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“The Amazon’s biodiversity is a strategic area of research,” Eder Leopoldo Ramos, Symrise

Symrise has identified the Amazon region as one of the most promising sources of botanical innovation. To be at the heart of this strategic area, the fragrance, personal care and flavour ingredients supplier invested more than 5 million euros in a new 2,000 m2 production plant in Belém, Pará, which was inaugurated last year. Moreover, to make sure that the new ingredients are ethically and sustainably sourced, Symrise asked the Union for Ethical BioTrade (UEBT) to certify its supply chain. Eder Leopoldo Ramos, Global President of Symrise Cosmetic Ingredients Division, and Rik Kutsch Lojenga, Executive Director of the UEBT explained the approach to Premium/Brazil Beauty News.

Premium/Brazil Beauty News - Why did you choose the Amazon region to build Symrise’s new plant in Brazil?

Eder Leopoldo Ramos - As you certainly know, the Amazon region possesses one of the world’s largest biodiversity reservoirs and thus offers a rich source of raw materials for companies within the fragrance and cosmetics industry. Symrise considers biodiversity as both a key area of concern for the future and a key factor of success in the cosmetics industry.

Ecoparque, the industrial and ecological park where we built our new plant, is an initiative of Brazilian cosmetics giant Natura.

We were their first partners in this project. They inspired us with their compelling vision that sourcing ingredients from the Amazon’s rich biodiversity could allow us to offer great innovations to our customers while, at the same time, bringing economic and social development to the region. This is why we transferred our entire botanical production in Brazil to this new production unit. This is also a way to expand our research into new natural ingredients and to diversify our portfolio of fragrance ingredients.

Premium/Brazil Beauty News - How does the Union for Ethical BioTrade (UEBT) support Symrise in this project?

Rik Kutsch Lojenga - When sourcing natural ingredients, sustainability, ethics and regulatory compliance are key challenges — in particular when sourcing from environmentally sensitive areas such as the Amazon region. Companies are interested in the world’s biodiversity, which means carefully addressing issues such as environment preservation and the rights and livelihoods of local communities. The role of UEBT is to help them in these areas. In Brazil, we are also working with companies such as Beraca, Natura and Solabia.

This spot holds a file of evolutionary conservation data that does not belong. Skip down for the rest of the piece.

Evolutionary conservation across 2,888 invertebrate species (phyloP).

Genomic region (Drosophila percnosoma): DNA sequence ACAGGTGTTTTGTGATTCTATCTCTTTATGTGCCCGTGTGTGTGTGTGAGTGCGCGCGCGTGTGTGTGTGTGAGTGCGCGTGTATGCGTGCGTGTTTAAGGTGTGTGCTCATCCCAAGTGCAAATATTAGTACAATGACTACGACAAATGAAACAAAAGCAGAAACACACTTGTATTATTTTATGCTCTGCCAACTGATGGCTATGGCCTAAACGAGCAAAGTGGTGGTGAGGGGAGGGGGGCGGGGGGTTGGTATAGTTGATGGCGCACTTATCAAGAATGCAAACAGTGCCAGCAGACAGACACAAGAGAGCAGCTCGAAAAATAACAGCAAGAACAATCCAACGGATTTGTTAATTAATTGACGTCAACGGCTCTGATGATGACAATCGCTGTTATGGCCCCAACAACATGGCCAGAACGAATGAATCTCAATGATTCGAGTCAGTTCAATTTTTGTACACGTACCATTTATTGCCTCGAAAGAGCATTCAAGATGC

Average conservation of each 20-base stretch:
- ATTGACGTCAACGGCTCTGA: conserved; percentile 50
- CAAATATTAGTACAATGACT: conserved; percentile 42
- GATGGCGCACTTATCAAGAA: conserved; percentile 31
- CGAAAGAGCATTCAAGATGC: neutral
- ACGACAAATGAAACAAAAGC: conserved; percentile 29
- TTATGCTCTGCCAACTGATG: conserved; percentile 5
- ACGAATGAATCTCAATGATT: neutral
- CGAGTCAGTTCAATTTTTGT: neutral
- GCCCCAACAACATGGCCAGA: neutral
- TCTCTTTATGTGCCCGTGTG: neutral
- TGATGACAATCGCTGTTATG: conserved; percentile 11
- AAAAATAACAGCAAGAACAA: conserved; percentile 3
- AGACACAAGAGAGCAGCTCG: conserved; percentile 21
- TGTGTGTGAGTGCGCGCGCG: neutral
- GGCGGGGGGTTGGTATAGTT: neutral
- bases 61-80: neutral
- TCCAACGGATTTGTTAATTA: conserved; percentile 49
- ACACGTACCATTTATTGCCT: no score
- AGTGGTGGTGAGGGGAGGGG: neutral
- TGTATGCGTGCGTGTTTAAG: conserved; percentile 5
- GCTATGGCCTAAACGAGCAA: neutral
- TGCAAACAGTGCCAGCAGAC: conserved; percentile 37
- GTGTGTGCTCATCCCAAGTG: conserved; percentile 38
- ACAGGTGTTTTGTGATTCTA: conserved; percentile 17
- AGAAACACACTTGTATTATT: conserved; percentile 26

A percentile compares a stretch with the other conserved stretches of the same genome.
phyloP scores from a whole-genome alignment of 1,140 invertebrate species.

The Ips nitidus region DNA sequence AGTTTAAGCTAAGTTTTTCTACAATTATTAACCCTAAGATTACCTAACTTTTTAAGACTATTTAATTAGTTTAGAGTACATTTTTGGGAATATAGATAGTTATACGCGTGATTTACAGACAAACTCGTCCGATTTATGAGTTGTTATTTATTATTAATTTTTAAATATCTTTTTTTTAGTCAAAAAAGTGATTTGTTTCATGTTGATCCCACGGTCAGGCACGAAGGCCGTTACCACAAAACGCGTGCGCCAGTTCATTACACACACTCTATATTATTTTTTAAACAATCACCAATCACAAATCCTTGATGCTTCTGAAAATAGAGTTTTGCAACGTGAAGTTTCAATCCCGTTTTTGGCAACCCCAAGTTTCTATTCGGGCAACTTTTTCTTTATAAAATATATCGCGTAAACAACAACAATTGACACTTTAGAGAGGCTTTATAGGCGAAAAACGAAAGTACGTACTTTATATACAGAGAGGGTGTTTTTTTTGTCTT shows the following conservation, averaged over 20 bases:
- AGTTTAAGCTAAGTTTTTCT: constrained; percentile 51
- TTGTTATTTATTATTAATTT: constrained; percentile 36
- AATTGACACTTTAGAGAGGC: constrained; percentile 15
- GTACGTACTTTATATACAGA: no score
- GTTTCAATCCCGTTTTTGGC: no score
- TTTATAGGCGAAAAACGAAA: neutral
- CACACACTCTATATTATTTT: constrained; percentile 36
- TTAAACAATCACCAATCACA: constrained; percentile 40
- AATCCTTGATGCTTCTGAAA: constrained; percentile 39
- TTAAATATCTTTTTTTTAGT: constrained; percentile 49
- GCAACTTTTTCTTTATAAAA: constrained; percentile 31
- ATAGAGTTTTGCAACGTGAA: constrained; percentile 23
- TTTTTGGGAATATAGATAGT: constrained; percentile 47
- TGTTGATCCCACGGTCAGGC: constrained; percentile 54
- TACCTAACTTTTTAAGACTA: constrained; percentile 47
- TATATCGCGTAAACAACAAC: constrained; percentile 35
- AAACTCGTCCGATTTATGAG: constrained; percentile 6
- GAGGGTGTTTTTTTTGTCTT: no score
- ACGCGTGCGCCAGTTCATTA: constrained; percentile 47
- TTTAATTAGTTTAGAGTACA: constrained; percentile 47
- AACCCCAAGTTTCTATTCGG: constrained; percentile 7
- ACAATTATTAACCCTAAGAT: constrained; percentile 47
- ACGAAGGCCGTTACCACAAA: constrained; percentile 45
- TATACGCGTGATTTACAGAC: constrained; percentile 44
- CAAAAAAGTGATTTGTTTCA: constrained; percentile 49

As far as Symrise is concerned, UEBT certified ingredients sourced from 14 supplier communities based in the Brazilian Amazon. We used the internationally recognised Ethical BioTrade standard, which addresses the conservation and sustainable use of biodiversity in the sourcing area and recognizes the role of provider communities through equitable prices and local projects for sustainable development.

Eder Leopoldo Ramos - Sourcing natural ingredients is a challenge. And each ingredient is different. In this context, UEBT is a good partner for us. The UEBT helps to independently secure our supply chain and to be sure that we comply with the rules on ABS (Access and Benefit-sharing) and the principles of the United Nation’s Nagoya Protocol on Access to Genetic Resources.

The industry is moving towards sustainability; in particular as natural ingredients are becoming key growth drivers. A few months ago, for instance, we bought Pinova, a U.S. supplier of fragrance, oral care and food ingredients from natural and renewable sources such as roots and tree stumps, orange oils and paper production by-products. UEBT helps us to address all the challenges linked to this natural trend.

Premium/Brazil Beauty News - What are the main challenges you face on the way to ethical sourcing of biodiversity?

Rik Kutsch Lojenga - It is not easy to change the way business practices. Policies and processes in place are always difficult to modify. There are technical challenges to overcome in ensuring ethical practices. More than anything, though, it is really a paradigm shift – or perhaps more clearly stated: a change in mindset. This may seem formidable, but it is an opportunity to build something new, something better. More and more companies are seeing the value and business case for ethical sourcing of biodiversity. And the great thing is, that once the mindset has changed and the notion of ethical sourcing of biodiversity is integrated into the company, it becomes logical to work in a more innovative, inclusive and positive manner.

Interview by Vincent Gallon

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